$130bn Insured Losses Recorded Globally In 2022, Says Aon
Aon plc has published its 2023 Weather, Climate and Catastrophe Insight report, which identifies global natural disaster and climate trends to help make better decisions to manage volatility and enhance global resilience. The report reveals that natural disasters caused a $313 billion global economic loss during the 12-month period under review – 4 percent above the 21st-century average – $132 billion of which was covered by insurance.
Data showed that 2022 was the fifth costliest year on record for insurers, with approximately $50-55 billion of the global insured loss total resulting from Hurricane Ian in the United States – the second-costliest natural catastrophe in history from an insurance perspective, surpassed only by Hurricane Katrina in 2005, which resulted in nearly $100 billion in insured losses on a price-inflated basis.
The report also highlights that approximately 31,300 people lost their lives due to global natural catastrophe events in 2022. The total number of fatalities remains below average for now 12 years in a row; however, more than 19,000 of the fatalities were heat-related deaths in Europe alone, primarily as a result of heatwaves.
While a majority of total losses in 2022 were left uninsured, the 58 percent “protection gap” was one of the lowest on record, highlighting a positive shift in how businesses are navigating volatility through risk mitigation, and how insurers are providing further protection to underserved communities through access to capital.
“This report explores the events and costs of catastrophes and natural disasters in 2022 that created a staggering amount of economic loss,” said Greg Case, CEO of Aon. “But this data also highlights a tremendous opportunity for us to continue to better serve clients. By working together on scalable solutions, we will not only mitigate risk, but bring together public, private and societal forces to accelerate innovation, protect underserved communities and strengthen the economy.”
While technological innovation has allowed for better insight as catastrophes unfold and faster and more thorough assessments of damages after an event, the Aon study examines resilience and the ability to overcome climate-related consequences – not only for physical risks, but in areas like the health of the workforce, reiterating the need to build multi-faceted strategies that account for climate change risk mitigation on all fronts.
Further findings of the 2023 Weather, Climate and Catastrophe Insight report include:
421 notable natural disaster events were recorded in 2022, higher than the 21st century average of 396.
75 percent of global insured losses were recorded in the United States, which was higher than the average of 60 percent.
Windstorm Eunice was the costliest individual European windstorm since 2010, with $3.4 billion in insured losses. Widespread hailstorms in France contributed to the second-highest natural disaster payouts for the country on record of €6.9 billion ($7.4 billion).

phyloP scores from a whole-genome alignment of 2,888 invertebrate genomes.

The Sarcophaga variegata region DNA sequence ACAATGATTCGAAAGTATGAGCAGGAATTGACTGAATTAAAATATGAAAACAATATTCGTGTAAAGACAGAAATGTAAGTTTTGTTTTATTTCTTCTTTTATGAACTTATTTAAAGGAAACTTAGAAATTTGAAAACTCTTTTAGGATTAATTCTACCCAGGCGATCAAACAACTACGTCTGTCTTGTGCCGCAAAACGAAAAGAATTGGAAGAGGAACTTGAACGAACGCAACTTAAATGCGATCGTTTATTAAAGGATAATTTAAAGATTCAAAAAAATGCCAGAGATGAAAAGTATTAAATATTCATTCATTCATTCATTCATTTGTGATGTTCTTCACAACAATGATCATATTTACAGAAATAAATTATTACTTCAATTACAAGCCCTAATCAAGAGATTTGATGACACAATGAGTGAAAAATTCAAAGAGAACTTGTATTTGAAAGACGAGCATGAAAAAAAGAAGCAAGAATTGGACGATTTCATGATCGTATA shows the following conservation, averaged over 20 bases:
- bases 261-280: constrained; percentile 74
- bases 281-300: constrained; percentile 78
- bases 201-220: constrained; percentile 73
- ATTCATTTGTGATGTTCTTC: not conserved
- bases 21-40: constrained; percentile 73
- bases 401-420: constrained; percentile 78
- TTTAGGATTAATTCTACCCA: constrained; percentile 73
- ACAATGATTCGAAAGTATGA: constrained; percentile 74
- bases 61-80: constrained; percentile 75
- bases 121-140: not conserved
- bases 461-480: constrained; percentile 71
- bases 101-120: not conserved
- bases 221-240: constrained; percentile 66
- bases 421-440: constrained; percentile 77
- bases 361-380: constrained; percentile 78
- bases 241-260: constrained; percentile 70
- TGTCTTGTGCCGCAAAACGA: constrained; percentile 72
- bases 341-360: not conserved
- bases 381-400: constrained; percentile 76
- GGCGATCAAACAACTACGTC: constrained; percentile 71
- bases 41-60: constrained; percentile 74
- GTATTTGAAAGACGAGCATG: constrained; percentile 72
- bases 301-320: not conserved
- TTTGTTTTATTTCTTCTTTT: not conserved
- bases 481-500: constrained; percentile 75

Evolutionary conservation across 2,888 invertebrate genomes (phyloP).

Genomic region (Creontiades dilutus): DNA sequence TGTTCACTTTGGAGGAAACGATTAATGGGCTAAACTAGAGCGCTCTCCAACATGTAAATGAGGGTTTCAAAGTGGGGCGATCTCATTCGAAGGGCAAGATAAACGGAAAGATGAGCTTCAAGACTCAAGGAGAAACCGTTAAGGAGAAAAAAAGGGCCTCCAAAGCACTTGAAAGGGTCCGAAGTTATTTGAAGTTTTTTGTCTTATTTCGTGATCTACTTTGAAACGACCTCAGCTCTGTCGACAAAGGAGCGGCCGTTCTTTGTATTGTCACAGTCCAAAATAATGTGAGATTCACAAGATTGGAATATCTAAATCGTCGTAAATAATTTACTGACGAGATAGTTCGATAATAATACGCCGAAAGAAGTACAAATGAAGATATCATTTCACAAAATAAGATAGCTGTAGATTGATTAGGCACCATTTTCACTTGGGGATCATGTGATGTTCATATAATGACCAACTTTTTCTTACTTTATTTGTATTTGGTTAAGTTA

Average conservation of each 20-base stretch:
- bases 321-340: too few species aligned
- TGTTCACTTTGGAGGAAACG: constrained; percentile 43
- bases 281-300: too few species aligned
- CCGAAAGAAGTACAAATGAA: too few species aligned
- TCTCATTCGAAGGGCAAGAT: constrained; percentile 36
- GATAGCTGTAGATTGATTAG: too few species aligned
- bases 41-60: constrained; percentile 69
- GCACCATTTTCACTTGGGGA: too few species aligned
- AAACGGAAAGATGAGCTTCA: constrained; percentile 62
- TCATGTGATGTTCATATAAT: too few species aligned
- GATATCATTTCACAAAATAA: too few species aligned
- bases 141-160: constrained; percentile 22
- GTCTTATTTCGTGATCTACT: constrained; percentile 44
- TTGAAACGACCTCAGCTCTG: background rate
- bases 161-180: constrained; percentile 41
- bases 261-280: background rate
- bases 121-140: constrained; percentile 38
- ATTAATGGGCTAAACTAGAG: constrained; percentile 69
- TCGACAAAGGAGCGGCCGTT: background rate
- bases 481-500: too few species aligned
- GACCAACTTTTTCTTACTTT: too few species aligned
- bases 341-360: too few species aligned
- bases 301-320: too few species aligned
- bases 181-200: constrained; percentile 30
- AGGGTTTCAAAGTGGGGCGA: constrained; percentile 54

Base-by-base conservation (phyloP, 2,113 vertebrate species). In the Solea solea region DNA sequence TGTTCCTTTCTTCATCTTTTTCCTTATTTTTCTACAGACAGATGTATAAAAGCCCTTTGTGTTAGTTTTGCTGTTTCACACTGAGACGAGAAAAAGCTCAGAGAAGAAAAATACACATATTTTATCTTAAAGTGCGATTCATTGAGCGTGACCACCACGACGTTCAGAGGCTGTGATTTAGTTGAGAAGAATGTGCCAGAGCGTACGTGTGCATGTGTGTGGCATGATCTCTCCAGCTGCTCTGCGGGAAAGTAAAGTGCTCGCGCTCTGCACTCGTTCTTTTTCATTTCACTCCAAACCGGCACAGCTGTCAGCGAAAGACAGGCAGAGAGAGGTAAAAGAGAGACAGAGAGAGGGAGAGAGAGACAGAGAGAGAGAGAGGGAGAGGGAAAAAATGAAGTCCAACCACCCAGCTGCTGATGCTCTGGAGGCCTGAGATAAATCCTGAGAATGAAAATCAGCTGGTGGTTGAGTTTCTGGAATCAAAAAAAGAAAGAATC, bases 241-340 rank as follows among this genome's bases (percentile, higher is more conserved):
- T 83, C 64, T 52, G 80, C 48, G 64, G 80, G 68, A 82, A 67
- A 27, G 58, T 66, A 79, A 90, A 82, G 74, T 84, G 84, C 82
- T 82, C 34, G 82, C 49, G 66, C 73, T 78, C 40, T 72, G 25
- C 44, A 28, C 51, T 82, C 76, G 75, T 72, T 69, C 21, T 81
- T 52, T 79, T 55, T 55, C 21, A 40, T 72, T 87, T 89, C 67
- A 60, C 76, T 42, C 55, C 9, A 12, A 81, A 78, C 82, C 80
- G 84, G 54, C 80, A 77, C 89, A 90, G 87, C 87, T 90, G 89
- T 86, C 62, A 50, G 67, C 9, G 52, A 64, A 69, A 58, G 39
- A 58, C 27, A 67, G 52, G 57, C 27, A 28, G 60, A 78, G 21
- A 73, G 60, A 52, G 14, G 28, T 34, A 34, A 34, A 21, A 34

Droughts and heatwaves severely impacted Europe, the United States, China and other regions and global insurance payouts for the drought peril were the second highest on record, at $12.6 billion globally.
Flood losses in Australia broke the historical record as La Niña conditions persisted for a third year and Sydney recorded the highest annual rainfall.
Monsoonal floods in Pakistan had a far-reaching humanitarian impact on the country. In a summary of the 2022 monsoon season, the Pakistan Meteorological Department noted that country-wide rainfall from July to September was 175 percent above average.
Both severe drought conditions and a prolonged rainy season in different regions of Latin America reduced agricultural crop yield across the region.
“The devastation that disasters caused around the world demonstrate the need for wider adoption of risk mitigation strategies, including better disaster management and warning systems that improve resilience,” said Michal Lörinc, head of Catastrophe Insight at Aon. “While impacts of climate change become increasingly visible around the world, it is the socioeconomic aspects, demographics and wealth distribution that remain a major driver of financial loss. Data in this report will help guide organizations to not only enhance their own risk mitigation but take action to close the protection gap globally to better protect the communities in which we live and work.”
Guinea Insurance injects N900m capital into business
Guinea Insurance Plc, one of the oldest insurance companies in Nigeria said it injected about N900 million as capital into its business in 2022 and is in the process of listing 1.8 billion shares.
The Managing Director/Chief Executive Officer of the insurance company, Mr. Ademola Abidogun disclosed this at the Nigerian Association of Insurance and Pension Editors’ (NAIPE) 2023 first quarter CEO’s Forum in Lagos.
Abidogun said the insurer has a lot of funds within its system and over N2billon cash under its management to do business.
He noted that the underwriting firm made the highest Gross Premium Written (GPI) of N1.4 billion in 2022, compared to the last ten years.
“We were also able to make underwriting profit. If you look at the statistics, Guinea insurance has consistently grown so much in its underwriting profit.
“When you check the financials, you will see that the core business of insurance is underwriting, which means; collect business, underwrite it and make profit,” he said.
According to Abidogun, the insurance company was working to improve its investment portfolio, as fund was essential to sustain a business.
The Managing director hinted that Guinea insurance’s claims payment method is one of the best in the market because the firm believes, one of the main reason for doing insurance business is to pay claims.
“If we pride ourself as one of the best in the industry in terms of claims payments, we must be able to pay claims after collecting people’s premium” Abidogun said.
According to him, while the underwriting firm had experienced some challenges few years ago in the market, it has been able to resuscitate its business between 2021 and 2022.
Abidogun noted that Guinea insurance also had to confront perception issues, because a lot of people think the insurer is a one man business, meanwhile it is a Plc with a very robust structure.